Explanation of Diagram: The left side is Cain's line (Gen. 4) and the right side is Seth's line (Gen. 5). The analysis reveals the early Hebrew kinship feature of the cousin bride's naming prerogative. The cousin bride named her first-born son after her father. Kain's unnamed daughter married her cousin Enosh and named their first-born son Kenan/Kain after her father. Irad's unnamed daughter married her cousin Mahalalel and named their first-born sons Jared/Yared/Irad after her father. Lammech the Elder's daughter Naamah married Methuselah and named their first-born son Lamech. 

Adam, Eve, Cain, Seth and all their descendants listed in Genesis 4 and 5 are rulers, like their father God. If Adam and Eve were half-siblings and the first parents of the Hebrew clans, then God is their father. The idea of the Creator being Father to the first parents is found in the stories of many pre-literate societies.

Perhaps Adam and Eve lived in close communion with the Creator for eons before Satan tempted Eve. We tend to think of Adam and Eve as callow youth. Perhaps they did not age physically, but they matured experientially. Why couldn’t they have lived for eons before the fall?

This is a fascinating aspect of the meta-historical view of Adam and Eve. In this view, they are above time and ageless. The Bible presents at least 3 portraits of Adam and this is one of them. It is less about an event in history than it is about an understanding of God that is typically African and consistent with the early Hebrew beliefs.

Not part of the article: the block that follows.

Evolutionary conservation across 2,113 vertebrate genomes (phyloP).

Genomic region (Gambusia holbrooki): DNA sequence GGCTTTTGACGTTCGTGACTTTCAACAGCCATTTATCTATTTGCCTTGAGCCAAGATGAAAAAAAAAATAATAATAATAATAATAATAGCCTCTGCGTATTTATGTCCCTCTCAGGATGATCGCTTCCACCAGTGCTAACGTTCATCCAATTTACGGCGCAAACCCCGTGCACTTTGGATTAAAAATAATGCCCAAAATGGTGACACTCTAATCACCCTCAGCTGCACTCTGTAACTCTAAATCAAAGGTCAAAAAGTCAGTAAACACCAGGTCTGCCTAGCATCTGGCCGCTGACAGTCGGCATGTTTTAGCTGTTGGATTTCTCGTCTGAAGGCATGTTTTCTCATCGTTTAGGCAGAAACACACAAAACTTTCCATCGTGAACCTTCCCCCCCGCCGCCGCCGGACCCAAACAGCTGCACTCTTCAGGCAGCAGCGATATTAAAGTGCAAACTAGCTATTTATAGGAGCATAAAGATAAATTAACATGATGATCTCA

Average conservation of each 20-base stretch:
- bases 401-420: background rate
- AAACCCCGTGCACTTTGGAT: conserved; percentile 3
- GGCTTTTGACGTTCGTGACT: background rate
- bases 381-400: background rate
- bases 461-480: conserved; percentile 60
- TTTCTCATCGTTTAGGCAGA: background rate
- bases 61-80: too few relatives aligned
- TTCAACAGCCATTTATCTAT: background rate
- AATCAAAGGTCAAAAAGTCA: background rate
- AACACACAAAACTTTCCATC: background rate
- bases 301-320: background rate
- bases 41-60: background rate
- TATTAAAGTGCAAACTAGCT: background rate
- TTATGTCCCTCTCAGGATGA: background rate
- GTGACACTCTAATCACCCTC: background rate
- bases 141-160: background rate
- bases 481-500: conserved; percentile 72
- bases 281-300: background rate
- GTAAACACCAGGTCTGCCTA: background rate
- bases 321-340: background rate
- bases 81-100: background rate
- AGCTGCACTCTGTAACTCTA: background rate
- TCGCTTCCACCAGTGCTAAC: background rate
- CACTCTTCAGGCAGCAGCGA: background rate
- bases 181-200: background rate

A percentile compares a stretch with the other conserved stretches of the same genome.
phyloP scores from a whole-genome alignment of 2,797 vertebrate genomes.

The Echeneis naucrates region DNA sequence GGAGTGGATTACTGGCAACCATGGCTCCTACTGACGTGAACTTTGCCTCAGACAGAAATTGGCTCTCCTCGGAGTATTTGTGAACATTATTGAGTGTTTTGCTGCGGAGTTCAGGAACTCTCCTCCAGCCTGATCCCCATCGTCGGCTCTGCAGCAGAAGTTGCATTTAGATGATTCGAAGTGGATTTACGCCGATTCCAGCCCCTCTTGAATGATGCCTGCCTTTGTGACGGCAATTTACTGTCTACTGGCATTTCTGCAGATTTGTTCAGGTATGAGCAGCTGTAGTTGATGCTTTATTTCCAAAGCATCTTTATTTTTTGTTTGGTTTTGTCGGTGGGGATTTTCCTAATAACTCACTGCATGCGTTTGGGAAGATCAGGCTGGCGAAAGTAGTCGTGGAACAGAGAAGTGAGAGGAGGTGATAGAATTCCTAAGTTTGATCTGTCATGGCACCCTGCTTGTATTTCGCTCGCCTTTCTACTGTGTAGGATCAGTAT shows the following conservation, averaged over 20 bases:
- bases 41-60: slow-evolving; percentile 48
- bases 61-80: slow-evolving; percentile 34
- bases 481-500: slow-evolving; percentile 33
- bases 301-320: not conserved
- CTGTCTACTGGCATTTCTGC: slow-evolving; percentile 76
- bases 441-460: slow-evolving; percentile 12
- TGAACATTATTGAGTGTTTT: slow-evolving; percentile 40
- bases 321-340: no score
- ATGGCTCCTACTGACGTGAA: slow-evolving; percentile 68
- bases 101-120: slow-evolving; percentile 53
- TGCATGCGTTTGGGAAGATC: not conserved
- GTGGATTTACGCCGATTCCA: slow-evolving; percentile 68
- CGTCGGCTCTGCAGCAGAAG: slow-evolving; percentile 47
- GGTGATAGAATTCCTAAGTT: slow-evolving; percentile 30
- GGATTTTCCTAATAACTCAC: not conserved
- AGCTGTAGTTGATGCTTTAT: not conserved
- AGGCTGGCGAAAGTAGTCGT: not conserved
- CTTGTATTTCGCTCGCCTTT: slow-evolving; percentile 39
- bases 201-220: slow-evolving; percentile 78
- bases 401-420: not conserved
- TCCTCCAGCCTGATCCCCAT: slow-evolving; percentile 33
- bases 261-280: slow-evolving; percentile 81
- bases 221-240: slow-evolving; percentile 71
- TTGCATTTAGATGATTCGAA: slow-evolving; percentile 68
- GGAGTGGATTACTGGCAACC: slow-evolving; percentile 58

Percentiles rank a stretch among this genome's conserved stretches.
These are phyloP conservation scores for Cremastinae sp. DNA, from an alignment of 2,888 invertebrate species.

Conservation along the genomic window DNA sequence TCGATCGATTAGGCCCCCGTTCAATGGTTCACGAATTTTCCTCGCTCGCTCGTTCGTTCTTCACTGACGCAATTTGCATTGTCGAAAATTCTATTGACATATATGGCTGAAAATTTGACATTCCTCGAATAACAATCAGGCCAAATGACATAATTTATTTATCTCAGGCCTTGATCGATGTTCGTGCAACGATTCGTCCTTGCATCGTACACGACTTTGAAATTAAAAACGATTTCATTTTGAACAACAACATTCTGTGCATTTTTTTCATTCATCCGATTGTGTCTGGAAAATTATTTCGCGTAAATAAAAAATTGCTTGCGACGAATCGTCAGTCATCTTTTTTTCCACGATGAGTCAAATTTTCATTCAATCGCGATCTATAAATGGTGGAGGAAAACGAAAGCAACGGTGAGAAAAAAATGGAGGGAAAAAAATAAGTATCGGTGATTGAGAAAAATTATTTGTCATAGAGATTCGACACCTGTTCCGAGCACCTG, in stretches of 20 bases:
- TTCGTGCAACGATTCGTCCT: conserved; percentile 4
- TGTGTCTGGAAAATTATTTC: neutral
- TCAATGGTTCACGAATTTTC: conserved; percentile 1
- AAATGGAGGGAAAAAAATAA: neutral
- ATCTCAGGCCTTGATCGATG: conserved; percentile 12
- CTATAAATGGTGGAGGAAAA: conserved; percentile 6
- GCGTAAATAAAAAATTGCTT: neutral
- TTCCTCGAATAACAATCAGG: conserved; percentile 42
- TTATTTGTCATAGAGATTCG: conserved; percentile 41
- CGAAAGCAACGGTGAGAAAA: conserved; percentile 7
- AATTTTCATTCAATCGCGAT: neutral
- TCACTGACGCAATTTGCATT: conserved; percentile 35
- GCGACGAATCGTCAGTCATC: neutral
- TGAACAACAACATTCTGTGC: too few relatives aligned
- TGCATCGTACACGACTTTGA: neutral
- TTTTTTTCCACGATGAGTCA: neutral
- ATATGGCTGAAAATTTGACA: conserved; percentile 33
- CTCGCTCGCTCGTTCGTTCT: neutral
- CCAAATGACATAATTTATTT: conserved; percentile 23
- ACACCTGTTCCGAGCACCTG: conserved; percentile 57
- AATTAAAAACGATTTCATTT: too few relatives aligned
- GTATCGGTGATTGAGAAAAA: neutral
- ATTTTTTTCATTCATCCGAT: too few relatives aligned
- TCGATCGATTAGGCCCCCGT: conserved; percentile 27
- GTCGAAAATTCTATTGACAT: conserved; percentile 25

The late Dr. Abraham Akrong, formerly at McCormick Theological Seminary in Chicago, explains: "God in Africa is a relational being who is known through various levels of relationship with creation. In relationship to humanity, God is the great ancestor of the human race. Therefore, all over Africa God is portrayed more in terms of a parent than as sovereign."

Understanding the Hebrew perception of God as their Great Ancestor sheds light on the interaction of Jesus with the Jews who claimed both Abraham and God as father. They said to Jesus, "Abraham is our father." Jesus replied that if they were Abraham's children, they would do the works of Abraham. "But now ye seek to kill me, a man that hath told you the truth, which I have heard of God: this did not Abraham. Ye do the deeds of your father." Then said they to him, "We be not born of fornication; we have one Father, even God." Jesus replied, 'If God were your Father, ye would love me: for I proceeded forth and came from God; neither came I of myself, but he sent me.” (Jn. 8:39-42, KJV)


Alice C. Linsley said...

“The God described in the Bible is none other than the God who is already known in the framework of our traditional African religiosity,” Mr. Mbiti wrote in The Christian Century magazine in 1980.

“The missionaries who introduced the gospel to Africa in the past 200 years did not bring God to our continent. Instead, God brought them.”

Alice C. Linsley said...

The relationship of God and humans as parent and children also upholds the biblical assertion of human exceptionalism. It is another reason to affirm the biblical assertion that humans are a special creation.

“And God said, Let us make man in our image, after our likeness” (Gen. 1:26b). According to the Psalmist the human being “is fearfully and wonderfully made” (Ps. 139:14).

According to the Scriptures, humans are a special creation, and our exceptionalism is evident in our uniqueness, creativity, rationality, and yearning for immortality.

Being a special creation sets humans apart from other creatures who may have common ancestry. This means that the claim that humans and apes emerged from a common ancestor is contrary to the assertion of the Bible.

It is inconsistent and illogical to claim the Bible as our first authority and also accept common ancestry of apes and humans.